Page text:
The 3 articles discussed here agree on a couple of points, one being the use of the term "race" to refer to the human population groups that settled in 5 major continental land masses, each remaining isolated from the other 4 groups long enough to develop distinguishing predominant physical characteristics. They also agree that gaining information about the distribution across racial and ethnic groups of gene-related disease prevalence and drug response is an intermediate step. While this information may prompt a physician to ask certain diagnostic questions or begin therapy at a given dosage, the information is not predictive of how an individual patient will react and cannot be applied across the board to all patients who declare themselves members of a given race or ethnicity. When we can routinely and inexpensively obtain each individual's genotype as we now obtain his or her blood type, the biological designation "race" will be of little interest in medicine. Then physicians can concentrate on the cultural and lifestyle differences among patients that interact with genetic contributors to health outcomes.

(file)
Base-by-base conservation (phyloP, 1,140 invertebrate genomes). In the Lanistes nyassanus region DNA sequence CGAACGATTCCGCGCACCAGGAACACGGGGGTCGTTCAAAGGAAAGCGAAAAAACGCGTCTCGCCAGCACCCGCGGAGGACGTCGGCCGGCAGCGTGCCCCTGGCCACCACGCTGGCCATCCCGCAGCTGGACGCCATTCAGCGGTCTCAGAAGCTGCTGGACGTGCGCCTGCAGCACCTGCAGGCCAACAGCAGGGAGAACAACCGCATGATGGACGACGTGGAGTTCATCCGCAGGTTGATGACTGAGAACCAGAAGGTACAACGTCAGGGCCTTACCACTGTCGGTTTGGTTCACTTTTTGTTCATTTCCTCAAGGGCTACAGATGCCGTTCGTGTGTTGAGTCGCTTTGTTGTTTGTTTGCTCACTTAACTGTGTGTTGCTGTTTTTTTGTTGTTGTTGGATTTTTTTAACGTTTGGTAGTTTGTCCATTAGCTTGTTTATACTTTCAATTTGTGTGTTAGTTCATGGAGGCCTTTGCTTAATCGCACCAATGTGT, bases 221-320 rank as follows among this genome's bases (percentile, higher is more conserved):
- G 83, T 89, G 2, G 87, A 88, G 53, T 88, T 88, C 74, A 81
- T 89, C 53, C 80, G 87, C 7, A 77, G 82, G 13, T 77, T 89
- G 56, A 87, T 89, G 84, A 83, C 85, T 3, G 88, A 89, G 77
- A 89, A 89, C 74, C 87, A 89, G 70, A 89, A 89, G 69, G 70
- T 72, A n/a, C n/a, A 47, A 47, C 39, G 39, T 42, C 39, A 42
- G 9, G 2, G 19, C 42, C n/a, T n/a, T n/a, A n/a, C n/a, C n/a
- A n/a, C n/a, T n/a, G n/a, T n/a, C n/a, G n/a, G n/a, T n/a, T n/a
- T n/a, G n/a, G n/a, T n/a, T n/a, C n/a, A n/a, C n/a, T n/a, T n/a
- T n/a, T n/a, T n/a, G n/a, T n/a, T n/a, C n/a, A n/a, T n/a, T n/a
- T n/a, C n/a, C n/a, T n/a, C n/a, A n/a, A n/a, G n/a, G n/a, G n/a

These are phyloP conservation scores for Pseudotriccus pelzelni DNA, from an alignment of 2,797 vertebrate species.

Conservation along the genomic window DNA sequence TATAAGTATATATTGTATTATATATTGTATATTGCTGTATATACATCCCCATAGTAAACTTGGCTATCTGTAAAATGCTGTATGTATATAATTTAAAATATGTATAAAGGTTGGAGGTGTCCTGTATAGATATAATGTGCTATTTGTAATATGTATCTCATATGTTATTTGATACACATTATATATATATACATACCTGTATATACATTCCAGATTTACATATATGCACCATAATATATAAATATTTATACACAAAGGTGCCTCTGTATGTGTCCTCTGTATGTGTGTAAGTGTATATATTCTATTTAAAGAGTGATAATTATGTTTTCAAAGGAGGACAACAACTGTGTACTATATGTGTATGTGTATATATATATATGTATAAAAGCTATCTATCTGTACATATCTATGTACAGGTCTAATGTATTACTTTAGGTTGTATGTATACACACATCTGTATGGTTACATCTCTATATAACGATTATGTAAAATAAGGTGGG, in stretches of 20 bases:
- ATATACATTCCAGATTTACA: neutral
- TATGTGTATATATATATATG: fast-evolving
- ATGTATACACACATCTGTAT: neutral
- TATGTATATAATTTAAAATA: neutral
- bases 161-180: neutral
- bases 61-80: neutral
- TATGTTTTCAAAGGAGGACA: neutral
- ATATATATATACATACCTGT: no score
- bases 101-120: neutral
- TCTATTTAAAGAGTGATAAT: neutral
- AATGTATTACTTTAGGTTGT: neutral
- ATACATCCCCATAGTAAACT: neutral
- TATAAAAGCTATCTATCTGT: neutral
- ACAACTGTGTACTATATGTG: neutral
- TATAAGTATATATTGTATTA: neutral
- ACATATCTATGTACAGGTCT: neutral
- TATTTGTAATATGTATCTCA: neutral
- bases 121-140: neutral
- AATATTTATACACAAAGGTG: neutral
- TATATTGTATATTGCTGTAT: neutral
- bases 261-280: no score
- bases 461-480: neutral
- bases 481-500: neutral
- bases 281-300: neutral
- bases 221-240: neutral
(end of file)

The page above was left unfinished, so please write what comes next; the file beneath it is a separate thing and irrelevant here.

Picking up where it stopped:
The Sounding Board articles are Cooper RS, Kaufman JS, Ward R. Race and genomics. N Engl J Med. 2003;348:1166-1170 and Burchard EG, Ziv E, Coyle N, et al. The importance of race and ethnic background in biomedical research and clinical practice. N Engl J Med. 2003;348:1170-1175.
Burchard et al., 1172.
- Burroughs VM, Maxey RW, Levy RA. Racial and ethnic differences in response to medicines: towards individualized pharmaceutical treatment. J Nat Med Assoc. 2002;94(10 Suppl):1-26.
Little P. Genetic Destinies. Oxford: Oxford University Press; 2002:91.